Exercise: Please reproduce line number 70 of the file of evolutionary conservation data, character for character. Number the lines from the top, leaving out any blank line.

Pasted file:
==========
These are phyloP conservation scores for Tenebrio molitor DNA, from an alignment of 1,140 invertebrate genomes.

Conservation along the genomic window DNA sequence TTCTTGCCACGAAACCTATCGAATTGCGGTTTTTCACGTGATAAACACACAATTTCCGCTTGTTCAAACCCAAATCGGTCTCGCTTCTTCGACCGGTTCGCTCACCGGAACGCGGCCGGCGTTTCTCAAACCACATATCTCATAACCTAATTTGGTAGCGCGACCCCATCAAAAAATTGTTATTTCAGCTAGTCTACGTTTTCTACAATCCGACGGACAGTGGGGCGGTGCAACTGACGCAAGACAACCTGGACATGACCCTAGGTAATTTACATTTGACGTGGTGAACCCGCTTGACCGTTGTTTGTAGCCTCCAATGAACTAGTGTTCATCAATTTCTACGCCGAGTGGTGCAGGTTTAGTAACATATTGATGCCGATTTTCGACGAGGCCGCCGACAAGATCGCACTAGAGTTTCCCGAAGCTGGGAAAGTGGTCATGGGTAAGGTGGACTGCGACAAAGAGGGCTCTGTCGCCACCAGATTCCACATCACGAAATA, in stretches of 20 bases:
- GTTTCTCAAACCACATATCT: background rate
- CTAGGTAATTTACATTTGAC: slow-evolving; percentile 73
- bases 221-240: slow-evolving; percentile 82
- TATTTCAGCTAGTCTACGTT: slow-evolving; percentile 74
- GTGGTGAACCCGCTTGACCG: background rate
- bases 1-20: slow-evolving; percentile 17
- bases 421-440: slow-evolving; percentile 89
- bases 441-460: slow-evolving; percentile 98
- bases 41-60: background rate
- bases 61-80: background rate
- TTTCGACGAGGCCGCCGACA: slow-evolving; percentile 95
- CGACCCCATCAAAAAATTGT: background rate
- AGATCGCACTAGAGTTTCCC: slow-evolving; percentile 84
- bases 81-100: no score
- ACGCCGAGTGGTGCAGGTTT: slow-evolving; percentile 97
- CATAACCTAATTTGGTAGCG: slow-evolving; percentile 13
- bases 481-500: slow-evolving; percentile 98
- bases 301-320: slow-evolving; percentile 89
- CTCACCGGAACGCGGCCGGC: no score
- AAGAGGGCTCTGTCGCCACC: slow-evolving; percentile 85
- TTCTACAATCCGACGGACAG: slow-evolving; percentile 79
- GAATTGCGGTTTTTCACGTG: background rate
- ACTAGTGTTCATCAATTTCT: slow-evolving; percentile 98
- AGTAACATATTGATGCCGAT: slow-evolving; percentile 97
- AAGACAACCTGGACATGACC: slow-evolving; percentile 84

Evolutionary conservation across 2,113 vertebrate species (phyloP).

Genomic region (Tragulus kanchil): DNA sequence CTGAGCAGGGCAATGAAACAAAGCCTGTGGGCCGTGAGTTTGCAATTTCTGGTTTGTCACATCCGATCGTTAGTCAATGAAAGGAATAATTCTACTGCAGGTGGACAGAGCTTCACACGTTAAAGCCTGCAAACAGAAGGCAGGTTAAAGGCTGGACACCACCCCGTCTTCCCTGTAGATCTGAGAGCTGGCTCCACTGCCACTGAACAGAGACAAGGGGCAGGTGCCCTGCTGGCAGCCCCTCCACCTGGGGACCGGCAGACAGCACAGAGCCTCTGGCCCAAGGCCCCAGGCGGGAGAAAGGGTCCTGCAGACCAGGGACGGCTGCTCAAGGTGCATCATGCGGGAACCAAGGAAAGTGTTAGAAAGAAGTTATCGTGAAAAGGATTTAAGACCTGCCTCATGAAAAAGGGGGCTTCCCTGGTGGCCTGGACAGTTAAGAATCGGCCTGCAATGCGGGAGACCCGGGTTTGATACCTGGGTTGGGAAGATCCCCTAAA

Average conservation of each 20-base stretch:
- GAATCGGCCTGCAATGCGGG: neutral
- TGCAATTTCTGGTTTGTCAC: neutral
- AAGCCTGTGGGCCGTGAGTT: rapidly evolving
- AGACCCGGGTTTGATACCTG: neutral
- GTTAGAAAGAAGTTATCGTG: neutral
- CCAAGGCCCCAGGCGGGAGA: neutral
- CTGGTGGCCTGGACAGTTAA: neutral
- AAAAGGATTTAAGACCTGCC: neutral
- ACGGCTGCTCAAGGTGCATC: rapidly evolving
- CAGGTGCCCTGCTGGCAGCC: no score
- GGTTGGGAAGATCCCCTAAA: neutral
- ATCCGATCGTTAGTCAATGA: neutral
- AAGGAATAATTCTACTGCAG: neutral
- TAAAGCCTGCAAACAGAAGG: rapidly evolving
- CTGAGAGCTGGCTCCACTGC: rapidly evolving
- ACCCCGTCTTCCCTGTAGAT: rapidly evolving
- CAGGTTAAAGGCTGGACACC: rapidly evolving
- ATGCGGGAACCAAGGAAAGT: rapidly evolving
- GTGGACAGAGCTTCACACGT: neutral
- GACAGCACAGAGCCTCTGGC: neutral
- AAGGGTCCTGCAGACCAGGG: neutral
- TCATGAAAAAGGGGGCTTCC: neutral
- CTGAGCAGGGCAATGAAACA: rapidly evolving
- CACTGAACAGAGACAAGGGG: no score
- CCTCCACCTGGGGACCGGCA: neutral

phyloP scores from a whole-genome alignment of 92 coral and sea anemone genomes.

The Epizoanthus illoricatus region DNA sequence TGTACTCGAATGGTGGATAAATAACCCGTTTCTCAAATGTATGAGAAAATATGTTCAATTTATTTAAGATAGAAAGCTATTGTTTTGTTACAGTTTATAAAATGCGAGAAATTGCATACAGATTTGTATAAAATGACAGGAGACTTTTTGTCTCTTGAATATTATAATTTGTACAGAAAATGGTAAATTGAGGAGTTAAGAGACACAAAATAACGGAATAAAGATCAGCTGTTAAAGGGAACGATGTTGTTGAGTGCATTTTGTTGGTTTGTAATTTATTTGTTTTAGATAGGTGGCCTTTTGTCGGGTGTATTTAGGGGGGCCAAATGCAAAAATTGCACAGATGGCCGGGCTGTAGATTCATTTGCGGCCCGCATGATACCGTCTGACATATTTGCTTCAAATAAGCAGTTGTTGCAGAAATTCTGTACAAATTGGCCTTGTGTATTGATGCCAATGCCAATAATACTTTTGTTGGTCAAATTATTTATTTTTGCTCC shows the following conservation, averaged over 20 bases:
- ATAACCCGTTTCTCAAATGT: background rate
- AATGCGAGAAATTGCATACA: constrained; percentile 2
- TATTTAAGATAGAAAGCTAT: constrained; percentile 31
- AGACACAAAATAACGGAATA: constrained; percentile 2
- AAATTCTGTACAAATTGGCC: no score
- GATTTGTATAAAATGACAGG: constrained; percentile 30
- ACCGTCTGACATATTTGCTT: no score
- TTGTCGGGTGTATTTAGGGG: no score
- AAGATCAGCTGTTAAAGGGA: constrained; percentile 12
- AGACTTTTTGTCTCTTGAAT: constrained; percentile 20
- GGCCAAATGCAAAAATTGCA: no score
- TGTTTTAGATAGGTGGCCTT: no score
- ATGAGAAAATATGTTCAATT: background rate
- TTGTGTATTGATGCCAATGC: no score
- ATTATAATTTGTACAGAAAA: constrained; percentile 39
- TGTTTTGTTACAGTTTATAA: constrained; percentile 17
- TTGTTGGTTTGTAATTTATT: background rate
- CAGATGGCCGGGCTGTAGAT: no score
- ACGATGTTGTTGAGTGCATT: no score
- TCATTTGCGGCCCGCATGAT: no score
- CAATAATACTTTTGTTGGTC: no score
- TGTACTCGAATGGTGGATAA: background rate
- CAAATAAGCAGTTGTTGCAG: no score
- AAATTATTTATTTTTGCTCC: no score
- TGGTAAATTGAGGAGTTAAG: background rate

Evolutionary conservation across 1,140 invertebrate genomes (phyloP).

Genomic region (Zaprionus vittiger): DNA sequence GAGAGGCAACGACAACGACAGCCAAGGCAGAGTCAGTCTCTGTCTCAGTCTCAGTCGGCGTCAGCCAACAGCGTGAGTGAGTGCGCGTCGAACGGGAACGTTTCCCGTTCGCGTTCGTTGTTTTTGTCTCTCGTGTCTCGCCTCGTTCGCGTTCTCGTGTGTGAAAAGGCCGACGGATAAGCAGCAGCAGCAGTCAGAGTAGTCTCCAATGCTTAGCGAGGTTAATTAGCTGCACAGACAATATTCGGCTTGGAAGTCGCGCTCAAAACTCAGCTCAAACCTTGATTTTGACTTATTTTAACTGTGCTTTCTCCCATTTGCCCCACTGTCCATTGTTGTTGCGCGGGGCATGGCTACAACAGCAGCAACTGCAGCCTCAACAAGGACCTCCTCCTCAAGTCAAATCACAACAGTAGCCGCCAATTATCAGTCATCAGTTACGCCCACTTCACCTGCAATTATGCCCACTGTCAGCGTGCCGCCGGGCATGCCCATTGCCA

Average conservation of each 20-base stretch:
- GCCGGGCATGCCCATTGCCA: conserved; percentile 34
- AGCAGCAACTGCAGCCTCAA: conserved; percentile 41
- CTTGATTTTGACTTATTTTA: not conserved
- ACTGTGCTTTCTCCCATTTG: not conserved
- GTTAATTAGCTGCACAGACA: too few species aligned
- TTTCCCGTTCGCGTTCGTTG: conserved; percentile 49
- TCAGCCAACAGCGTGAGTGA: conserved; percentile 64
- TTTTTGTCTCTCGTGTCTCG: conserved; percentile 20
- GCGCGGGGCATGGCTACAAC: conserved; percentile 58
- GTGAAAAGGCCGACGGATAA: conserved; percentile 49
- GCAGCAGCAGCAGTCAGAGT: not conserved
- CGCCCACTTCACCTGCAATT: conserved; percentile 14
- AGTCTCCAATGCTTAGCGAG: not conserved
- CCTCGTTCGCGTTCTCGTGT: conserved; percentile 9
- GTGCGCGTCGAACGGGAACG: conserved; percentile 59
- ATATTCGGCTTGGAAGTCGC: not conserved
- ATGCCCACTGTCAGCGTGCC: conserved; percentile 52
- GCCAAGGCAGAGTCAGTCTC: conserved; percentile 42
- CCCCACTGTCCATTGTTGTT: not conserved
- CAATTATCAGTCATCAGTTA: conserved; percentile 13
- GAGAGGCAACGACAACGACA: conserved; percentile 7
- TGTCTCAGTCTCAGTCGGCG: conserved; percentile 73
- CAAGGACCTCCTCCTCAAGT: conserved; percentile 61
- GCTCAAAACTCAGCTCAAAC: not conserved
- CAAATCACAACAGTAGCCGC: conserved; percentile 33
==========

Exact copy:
- ATGAGAAAATATGTTCAATT: background rate